What is conflict resolution and mediation for?
Conflict resolution or mediation is about affording the time and space and place to resolving what may seem beforehand an intractable problem between a couple or two or more people in a partnership, or workplace, or organisation. Anybody involved in such a conflict of understanding or dispute can seek conflict resolution to try and sort it out.
The resolution of a dispute or conflict can lead to improved relationships and outcomes between any number of people. The breadth of experience I have accumulated in my working and social life is ideally suited to my facilitating both conflict resolution, mediation, and workplace mediation in my therapeutic practice. My experience in life and work is that conflict can result in resolution and that such resolution can provide a better environment and outcome and quality of relationship for those concerned than when the conflict was experienced. The general view in the society of conflict in human relationships is that one should steer away from direct involvement. My approach, on the contrary – and maybe less common – is that conflict can lead to a perfect opportunity for enhanced resolution for those concerned. My approach therefore to conflict resolution and mediation is one borne of a determination to seek a solution for the benefit of all concerned.
Who needs conflict resolution and mediation
The breadth of experience I have accumulated in my working and social life is ideally suited to my facilitating workplace mediation and conflict resolution in my therapeutic practice, and I’ve worked in conflict resolution and mediation with the following:
• Trade union issues
My conflict resolution and mediation expertise
First, I am a qualified mediator for the Centre for Effective Dispute Resolution (CEDR). Secondly, I have thirty-three years of organisational experience in workplace dispute resolution from my senior trade union position. Thirdly, I have a Diploma in Personnel Management from the London School of Economics and Political Science (LSE) which enabled me to understand structures for employer/ employee relations in the UK and the problems of the workplace. Fourthly, I am steeped in an appreciation of NVC (non-violent communication) which understanding I utilise to great effect in my practice as a qualified therapist and counsellor. And, of course, I am a qualified and experienced counsellor and psychotherapist to bring to the mix.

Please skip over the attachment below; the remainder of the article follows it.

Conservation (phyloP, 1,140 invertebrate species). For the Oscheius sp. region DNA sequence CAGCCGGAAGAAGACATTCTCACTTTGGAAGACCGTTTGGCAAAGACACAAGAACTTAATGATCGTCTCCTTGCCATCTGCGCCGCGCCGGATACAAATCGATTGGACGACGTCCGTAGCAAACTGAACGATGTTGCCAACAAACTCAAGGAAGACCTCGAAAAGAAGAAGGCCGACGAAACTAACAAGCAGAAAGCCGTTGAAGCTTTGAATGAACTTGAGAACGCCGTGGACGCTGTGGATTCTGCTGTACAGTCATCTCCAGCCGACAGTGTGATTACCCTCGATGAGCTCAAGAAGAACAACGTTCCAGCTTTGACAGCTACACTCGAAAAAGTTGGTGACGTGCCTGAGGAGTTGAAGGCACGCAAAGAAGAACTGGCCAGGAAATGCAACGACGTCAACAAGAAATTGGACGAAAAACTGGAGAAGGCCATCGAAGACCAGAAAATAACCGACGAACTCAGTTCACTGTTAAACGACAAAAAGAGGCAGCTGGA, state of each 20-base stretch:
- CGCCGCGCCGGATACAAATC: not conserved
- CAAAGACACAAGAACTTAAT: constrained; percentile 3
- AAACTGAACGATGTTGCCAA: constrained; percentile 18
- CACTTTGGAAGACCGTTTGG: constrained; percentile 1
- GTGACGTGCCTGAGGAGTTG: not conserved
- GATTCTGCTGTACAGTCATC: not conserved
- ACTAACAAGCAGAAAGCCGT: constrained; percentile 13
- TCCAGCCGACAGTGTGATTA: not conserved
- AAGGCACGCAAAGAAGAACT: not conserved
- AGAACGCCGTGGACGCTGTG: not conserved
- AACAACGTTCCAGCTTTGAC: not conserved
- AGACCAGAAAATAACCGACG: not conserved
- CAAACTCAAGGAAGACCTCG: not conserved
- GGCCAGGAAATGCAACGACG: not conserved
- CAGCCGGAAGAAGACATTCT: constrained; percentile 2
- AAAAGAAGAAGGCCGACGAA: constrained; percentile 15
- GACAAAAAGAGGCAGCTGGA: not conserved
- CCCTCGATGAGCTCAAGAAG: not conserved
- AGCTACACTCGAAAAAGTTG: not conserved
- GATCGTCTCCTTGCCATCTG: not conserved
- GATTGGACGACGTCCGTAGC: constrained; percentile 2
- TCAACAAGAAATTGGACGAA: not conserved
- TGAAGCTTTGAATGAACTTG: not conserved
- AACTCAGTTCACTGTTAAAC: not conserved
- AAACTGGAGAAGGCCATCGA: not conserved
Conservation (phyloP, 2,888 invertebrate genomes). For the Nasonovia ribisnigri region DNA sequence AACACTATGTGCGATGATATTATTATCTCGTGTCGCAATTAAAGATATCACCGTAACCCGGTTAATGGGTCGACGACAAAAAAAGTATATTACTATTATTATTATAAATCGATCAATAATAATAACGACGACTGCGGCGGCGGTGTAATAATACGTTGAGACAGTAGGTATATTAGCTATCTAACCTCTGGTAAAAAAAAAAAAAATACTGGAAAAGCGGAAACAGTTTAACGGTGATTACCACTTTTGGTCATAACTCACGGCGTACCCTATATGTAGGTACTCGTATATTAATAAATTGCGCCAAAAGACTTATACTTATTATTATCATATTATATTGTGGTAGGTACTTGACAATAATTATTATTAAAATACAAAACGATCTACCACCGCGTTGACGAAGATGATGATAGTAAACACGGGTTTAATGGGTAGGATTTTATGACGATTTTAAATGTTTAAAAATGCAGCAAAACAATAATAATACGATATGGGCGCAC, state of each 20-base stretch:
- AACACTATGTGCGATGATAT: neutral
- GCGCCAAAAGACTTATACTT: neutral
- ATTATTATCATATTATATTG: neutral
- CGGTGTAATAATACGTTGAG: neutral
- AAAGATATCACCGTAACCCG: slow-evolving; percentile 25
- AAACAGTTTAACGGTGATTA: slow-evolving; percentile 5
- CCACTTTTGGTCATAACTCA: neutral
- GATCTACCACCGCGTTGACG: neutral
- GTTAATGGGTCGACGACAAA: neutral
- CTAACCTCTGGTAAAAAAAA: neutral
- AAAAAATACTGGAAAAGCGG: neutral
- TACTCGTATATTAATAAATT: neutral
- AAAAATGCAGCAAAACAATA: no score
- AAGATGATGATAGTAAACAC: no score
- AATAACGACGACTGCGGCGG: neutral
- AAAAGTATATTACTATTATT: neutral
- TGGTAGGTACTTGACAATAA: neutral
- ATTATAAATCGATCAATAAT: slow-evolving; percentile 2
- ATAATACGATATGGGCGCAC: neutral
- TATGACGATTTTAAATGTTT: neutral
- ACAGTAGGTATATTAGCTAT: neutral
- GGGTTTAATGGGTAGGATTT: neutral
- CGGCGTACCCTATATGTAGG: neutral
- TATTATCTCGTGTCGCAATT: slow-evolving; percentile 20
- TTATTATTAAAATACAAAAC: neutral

Clients can benefit from bringing their workplace concerns and any issue of conflict in their lives to the therapy room and reap benefit from a therapeutic process informed by my experience cited above.
It is then the quality of the interpersonal relationship with the client or clients which is the most significant element in determining effectiveness. The quality of the personal relationship is the element which determines the probable extent to which this is an experience which releases or promotes development and growth and can lead to resolution of a dispute at home, in a relationship, at work or elsewhere.
How conflict resolution and mediation can help
I believe I bring to my helping relationship certain attitudes that can be successful in facilitating constructive change or development in any conflict resolution. The first of these is instilling confidence of trust in the client(s) that we are meeting on person to person basis. The second attitude which is essential in the relationship is that I experience an accurate empathic understanding of the client or clients private worlds and can communicate some of the significant fragments of that understanding. And, the third attitude is that I prize the client or clients, respecting them. It is when clients perceive my genuineness, and the acceptance and empathy I experience, that development in personality and change in behaviour is predicted. This outcome can greatly aid the resolution of the conflict in any situation, as a form of conflict resolution or mediation, relating to the issue or issues in question brought to the therapy room.